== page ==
Dartmouth Primary School and Nursery takes children from three, and there is a Catholic Primary, St John the Baptist. Dartmouth Community College, which has specialist status as an Arts College, has a sound reputation and prizes itself on its small teaching and tutor groups. Pre-school playgroups include Top of the Town Parent and Toddler Group (formerly Stepping Stones) ((01803 8332160). Humpty Dumpty Childcare is a private nursery for babies to school-age children ((01803 832579).
Britannia Royal Naval College dominates the town and is an officer-training establishment for the Royal Navy.
Nigel Way has a point when he says Dartmouth has a "foodie reputation". All eateries try to source as much as possible from local suppliers. Besides the fine dining at the Royal Castle, Jan and Freddie's Brasserie offers top cuisine from a Michael Caines-trained chef. The Anzac Street Bistro grows as much of its own fruit, vegetables and herbs as possible. The Dart Marina has three restaurants: the River Restaurant, Wildfire Bistro and the Floating Bridge pub, and Taylors offers fine dining overlooking the Boatfloat.
Go Californian at Kendricks, oriental at the Khrua Thai Restaurant, Chinese at Tsangs; or Italian at La Casa Di Tudo. Dine overlooking the Dart in Sails restaurant in the Yacht Club, whose extensive menu turns the best Westcountry produce into exquisite upmarket modern English cuisine, with a specials board that features an extensive catch of the day list and extremely naughty puds. Venture onto the river at the Resnova Floating Inn, a 19th-century steel Dutch Barge. If you don't have your own water transport you can phone for the water taxi.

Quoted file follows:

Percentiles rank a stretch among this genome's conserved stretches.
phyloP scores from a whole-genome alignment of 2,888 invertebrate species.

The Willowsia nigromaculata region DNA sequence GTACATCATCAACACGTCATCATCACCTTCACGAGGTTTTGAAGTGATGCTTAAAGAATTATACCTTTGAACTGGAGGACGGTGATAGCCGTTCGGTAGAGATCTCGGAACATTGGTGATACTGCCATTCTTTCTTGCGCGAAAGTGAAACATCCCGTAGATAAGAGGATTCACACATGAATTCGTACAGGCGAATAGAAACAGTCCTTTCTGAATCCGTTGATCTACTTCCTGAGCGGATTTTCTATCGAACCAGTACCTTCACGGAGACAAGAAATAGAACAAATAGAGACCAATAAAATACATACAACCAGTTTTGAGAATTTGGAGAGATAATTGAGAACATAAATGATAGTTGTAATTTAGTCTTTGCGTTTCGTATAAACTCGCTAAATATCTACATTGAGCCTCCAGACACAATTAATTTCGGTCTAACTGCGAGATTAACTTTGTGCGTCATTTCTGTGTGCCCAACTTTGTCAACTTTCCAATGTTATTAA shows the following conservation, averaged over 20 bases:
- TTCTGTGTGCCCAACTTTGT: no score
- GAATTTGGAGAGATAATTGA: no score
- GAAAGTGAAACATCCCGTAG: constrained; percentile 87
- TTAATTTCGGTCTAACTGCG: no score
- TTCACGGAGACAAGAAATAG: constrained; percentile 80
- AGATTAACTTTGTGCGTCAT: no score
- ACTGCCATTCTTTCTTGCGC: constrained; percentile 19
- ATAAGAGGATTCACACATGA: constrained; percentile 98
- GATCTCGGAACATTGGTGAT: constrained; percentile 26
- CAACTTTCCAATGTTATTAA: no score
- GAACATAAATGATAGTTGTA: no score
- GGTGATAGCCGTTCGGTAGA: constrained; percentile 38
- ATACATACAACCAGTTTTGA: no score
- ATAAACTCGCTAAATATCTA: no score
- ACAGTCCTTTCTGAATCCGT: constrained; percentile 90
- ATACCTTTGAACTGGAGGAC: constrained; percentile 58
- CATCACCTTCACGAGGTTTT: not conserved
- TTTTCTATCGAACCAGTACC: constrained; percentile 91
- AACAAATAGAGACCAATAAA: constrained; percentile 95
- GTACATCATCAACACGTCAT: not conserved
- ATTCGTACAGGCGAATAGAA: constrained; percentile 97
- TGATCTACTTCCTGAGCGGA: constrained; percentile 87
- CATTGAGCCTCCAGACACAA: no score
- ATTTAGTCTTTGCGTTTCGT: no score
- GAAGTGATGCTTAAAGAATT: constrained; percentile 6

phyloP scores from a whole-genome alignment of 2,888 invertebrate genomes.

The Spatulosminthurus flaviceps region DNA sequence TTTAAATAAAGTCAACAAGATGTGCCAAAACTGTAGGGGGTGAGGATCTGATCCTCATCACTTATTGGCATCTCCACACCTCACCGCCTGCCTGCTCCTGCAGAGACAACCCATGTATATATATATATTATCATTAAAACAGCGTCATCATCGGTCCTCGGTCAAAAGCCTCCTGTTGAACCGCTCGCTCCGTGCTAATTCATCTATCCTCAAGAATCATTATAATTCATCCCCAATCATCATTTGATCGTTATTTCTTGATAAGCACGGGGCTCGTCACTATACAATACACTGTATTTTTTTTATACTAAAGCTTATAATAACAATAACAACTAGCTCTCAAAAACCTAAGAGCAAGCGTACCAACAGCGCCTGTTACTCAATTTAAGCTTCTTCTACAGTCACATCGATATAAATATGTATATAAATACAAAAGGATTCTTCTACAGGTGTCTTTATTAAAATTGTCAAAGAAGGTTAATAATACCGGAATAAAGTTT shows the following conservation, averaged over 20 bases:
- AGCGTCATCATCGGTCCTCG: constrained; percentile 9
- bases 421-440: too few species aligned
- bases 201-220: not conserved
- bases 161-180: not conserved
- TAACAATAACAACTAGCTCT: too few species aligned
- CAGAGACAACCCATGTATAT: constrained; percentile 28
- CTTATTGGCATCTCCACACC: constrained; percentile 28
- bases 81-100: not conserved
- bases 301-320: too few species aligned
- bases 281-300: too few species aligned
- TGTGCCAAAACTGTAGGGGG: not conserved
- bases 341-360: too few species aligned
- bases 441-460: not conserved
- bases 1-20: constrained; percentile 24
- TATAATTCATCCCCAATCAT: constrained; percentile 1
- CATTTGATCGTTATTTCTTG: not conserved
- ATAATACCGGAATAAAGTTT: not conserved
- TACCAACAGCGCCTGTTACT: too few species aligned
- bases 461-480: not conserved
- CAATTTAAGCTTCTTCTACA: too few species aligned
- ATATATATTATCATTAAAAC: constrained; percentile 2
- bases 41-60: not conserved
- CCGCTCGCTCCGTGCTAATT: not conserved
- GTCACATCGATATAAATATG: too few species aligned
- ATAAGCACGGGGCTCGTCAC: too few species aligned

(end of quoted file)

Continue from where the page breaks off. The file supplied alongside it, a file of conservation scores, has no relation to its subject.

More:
Celebrity chef Mitch Tonks has just opened The Seahorse on South Embankment , which will specialise in seafood, grilled meat dishes and house specialities, and will provide a river taxi to ferry customers home. John Burton Race's New Angel has also recently reopened.
Step back in time for a pint and pub meal in the 14th-century Cherub, which took its name from a locally built boat used for carrying wool. The Spinning Wheel Café in Hauley Road was also built at the same time and stakes its claim as the oldest tea rooms in England. Café Alf Resco was named by The Independent as one of the 50 best cafés in England, serving its gourmet breakfasts every day from 7am.